Far from relaxing ‘down-time’ play involves lots of complex social interactions and debate. If you observe your child when they are playing with others, you will be able to see the complexities of these behaviours for yourself.
The complexities of joining other children playing.
To join play that is already underway, your child needs to contribute to that play. They need to take on the role of a character that fits in with the story that is being played out, adding to the storyline in ways that everyone in the game is happy to accept or go along with. And this involves a lot of complex rules if the play is to proceed smoothly.
Picking up on the explicit and implicit rules of play – and being able to follow them.
Whenever your child tries to join in with play, there will be a lot of rules they need to follow. Rules governing who can play, who is taking the lead and calling the shots. Rules about the props that the game will allow, who can have them and what they can be used for. There will also be elaborate twists of plot line, some will be permitted, others will see the play stop in its tracks.
Your child will need to identify and understand all this fine detail very quickly if they are to be allowed to join, and that takes a great deal of practice.
Developing the social skills of play
Child-led play, rather than activities being directed by adults, allows your child to develop all the social skills they need to engage with other children, to put forward their opinions and accommodate the ideas of others. These are complex conventions and must be experienced time and again as they develop their techniques.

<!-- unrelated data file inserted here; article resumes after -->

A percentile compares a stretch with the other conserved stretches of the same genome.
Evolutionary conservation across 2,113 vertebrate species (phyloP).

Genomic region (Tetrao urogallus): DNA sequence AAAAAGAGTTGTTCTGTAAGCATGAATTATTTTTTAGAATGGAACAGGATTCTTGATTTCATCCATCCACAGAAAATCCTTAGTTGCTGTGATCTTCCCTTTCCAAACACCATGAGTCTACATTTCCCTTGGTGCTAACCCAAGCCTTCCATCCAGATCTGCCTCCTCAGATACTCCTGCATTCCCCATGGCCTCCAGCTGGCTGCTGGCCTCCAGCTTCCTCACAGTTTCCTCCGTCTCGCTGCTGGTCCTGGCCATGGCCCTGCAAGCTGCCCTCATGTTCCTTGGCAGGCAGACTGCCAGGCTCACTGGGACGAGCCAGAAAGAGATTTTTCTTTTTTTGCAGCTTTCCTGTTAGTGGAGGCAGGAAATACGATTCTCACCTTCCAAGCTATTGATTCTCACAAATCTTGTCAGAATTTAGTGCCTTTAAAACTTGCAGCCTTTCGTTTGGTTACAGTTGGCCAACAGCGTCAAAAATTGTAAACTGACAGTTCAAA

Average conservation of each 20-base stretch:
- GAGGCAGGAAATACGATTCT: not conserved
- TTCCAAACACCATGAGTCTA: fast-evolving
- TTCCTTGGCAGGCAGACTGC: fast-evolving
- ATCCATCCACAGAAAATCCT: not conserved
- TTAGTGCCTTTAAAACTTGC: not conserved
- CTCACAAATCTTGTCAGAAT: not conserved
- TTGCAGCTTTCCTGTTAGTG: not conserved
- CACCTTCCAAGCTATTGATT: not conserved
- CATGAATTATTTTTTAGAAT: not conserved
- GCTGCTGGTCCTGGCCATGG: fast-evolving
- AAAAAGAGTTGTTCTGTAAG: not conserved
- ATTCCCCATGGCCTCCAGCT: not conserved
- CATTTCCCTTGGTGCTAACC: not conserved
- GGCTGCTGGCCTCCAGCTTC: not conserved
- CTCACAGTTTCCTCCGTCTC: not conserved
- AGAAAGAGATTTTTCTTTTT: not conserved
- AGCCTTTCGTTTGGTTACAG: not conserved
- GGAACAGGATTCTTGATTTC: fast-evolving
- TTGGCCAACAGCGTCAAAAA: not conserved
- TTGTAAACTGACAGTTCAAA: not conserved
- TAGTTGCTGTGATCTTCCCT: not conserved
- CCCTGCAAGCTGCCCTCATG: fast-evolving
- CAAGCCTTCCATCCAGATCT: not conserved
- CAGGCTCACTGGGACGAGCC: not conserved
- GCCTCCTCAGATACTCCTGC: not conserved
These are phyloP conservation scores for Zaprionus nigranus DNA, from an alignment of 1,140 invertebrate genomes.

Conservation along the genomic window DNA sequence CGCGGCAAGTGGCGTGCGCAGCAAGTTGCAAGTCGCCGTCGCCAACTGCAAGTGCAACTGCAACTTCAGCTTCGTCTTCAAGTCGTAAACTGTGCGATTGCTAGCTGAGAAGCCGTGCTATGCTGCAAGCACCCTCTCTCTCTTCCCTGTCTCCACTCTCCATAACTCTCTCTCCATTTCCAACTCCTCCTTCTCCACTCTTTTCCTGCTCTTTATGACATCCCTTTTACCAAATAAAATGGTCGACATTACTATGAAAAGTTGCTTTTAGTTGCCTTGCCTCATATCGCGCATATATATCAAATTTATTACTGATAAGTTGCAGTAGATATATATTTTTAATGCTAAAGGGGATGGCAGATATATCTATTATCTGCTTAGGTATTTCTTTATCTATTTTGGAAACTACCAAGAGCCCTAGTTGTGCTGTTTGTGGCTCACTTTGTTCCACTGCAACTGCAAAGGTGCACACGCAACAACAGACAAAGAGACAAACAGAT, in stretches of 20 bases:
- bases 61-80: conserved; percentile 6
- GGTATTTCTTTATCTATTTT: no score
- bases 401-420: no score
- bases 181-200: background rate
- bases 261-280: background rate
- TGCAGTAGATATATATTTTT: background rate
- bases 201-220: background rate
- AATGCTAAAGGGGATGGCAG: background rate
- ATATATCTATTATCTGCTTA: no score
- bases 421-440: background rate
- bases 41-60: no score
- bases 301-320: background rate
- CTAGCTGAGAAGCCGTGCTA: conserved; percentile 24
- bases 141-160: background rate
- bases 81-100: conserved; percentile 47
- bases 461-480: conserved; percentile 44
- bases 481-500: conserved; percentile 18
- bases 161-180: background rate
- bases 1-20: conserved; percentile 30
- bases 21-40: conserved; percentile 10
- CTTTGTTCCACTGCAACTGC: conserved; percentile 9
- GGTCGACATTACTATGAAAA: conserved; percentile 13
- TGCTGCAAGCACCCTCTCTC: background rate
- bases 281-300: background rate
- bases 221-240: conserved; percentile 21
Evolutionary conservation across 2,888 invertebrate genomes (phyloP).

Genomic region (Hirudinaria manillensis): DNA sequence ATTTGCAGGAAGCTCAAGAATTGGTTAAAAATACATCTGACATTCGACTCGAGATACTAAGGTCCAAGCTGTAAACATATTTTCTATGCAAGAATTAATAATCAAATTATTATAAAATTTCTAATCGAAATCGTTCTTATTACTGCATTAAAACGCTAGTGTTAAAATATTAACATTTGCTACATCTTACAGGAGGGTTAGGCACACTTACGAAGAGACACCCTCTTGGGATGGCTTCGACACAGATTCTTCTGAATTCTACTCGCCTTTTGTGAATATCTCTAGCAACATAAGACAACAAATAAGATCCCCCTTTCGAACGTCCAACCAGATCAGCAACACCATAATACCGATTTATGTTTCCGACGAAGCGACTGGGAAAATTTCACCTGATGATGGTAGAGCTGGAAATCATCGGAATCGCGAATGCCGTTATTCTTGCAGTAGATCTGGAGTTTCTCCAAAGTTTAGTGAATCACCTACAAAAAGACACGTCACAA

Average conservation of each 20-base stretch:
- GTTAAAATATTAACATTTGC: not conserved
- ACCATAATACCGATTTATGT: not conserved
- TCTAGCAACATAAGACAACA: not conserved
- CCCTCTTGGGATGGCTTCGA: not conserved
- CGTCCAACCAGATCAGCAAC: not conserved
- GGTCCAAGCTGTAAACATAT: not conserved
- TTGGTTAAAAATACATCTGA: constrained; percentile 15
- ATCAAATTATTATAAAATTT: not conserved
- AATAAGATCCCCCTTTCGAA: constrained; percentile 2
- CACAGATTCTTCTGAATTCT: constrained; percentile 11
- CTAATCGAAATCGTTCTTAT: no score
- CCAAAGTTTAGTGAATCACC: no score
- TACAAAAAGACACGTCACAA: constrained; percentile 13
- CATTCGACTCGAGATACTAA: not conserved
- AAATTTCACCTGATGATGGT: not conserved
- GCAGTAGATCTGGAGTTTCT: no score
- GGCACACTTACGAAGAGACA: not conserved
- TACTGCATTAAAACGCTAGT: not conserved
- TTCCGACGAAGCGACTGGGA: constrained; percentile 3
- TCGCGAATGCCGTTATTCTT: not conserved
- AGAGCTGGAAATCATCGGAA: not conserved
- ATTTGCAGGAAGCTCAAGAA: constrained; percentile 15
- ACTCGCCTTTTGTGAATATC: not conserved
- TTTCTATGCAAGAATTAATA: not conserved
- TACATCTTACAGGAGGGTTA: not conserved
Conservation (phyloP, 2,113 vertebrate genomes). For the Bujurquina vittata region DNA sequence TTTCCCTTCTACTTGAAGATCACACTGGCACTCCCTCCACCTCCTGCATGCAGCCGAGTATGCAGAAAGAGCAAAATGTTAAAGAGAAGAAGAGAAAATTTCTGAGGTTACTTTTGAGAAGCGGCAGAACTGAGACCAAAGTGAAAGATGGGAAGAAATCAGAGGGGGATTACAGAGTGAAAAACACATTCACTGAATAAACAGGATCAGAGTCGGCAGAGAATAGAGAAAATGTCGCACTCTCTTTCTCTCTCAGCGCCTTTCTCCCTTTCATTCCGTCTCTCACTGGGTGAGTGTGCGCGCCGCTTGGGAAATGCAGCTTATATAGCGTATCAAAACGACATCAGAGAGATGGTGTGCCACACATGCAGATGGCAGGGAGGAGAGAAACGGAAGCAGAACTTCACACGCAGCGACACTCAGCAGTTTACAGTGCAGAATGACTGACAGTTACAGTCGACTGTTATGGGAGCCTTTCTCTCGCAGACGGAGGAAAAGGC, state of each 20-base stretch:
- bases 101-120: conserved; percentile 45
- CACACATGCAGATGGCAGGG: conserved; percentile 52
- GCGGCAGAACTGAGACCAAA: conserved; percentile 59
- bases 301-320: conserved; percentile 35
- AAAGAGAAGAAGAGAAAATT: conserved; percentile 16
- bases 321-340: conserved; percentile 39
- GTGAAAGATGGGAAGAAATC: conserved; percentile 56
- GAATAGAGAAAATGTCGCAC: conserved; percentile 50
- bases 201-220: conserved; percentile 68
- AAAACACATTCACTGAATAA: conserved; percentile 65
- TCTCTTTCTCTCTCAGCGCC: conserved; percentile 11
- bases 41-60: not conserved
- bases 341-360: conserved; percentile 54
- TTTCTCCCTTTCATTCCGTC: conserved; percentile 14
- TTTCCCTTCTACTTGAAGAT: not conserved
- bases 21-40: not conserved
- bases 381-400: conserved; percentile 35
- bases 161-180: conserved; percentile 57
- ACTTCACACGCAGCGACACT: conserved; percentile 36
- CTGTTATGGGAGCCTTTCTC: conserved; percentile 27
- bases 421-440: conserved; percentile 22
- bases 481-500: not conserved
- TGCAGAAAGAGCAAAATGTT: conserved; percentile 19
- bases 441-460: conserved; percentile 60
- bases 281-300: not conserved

Playing with your child to develop their playing skills
When looking to play with your child, let them choose and guide the activities. While it might be your natural reaction to try and manage things, you want to do this as little as possible. No matter the age of your child or the style of play they wish to engage in, provided you allow them to take the lead, they will be the expert.
This offers them a real sense of empowerment and voice that they may rarely experience otherwise. If you suggest a game to play or direction to follow, your child will probably just take your lead. Effectively bypassing all the beautiful exploration that the play can bring. As a result, it will be short lived and less engaging than it could have been.
And most of all – simply have fun.
Play should have no agenda, no right or wrong way and there is nothing that needs to be accomplished. So, let your child explore their social skills as they play. Go to the park and practice joining in or watching how other children are managing it as they build the confidence to try for themselves.
This session is taken from our course: What Every Parent Should Know
Dr Kathryn Peckham is an Early Childhood Consultant, author and researcher and the founder of Nurturing Childhoods. Providing all the knowledge, understanding and support you need to nurture your growing child. www.nurturingchildhoods.co.uk
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